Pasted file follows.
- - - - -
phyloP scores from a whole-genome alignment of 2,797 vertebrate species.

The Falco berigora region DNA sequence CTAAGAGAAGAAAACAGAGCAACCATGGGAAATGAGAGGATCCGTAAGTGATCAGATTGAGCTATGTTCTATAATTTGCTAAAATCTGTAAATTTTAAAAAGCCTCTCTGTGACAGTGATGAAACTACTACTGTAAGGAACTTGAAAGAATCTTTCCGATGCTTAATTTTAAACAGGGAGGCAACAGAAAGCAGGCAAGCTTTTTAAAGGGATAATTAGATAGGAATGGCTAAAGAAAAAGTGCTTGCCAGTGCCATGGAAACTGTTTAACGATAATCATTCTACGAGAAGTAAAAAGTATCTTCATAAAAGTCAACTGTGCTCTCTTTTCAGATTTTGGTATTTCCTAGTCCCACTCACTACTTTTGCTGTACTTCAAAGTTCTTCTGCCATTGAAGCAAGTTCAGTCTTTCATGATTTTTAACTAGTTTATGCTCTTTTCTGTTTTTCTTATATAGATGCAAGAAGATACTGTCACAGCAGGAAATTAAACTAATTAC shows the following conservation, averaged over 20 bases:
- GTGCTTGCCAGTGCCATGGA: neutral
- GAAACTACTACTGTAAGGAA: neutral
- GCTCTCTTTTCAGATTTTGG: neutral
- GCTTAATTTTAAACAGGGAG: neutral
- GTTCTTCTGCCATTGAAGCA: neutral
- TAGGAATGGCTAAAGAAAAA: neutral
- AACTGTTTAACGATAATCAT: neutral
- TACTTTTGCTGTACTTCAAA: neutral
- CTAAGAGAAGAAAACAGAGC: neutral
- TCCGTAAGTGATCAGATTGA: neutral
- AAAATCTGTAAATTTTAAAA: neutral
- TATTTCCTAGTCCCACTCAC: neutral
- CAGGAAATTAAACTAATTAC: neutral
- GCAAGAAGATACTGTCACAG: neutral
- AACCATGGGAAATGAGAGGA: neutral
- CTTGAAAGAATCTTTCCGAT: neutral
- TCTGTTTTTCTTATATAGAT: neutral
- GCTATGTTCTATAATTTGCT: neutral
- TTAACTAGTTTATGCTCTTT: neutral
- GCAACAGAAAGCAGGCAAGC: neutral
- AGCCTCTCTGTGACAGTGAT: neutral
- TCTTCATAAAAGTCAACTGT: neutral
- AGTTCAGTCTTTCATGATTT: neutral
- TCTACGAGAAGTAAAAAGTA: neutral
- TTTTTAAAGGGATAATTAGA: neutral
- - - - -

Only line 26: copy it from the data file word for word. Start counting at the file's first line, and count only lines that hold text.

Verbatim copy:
- TCTACGAGAAGTAAAAAGTA: neutral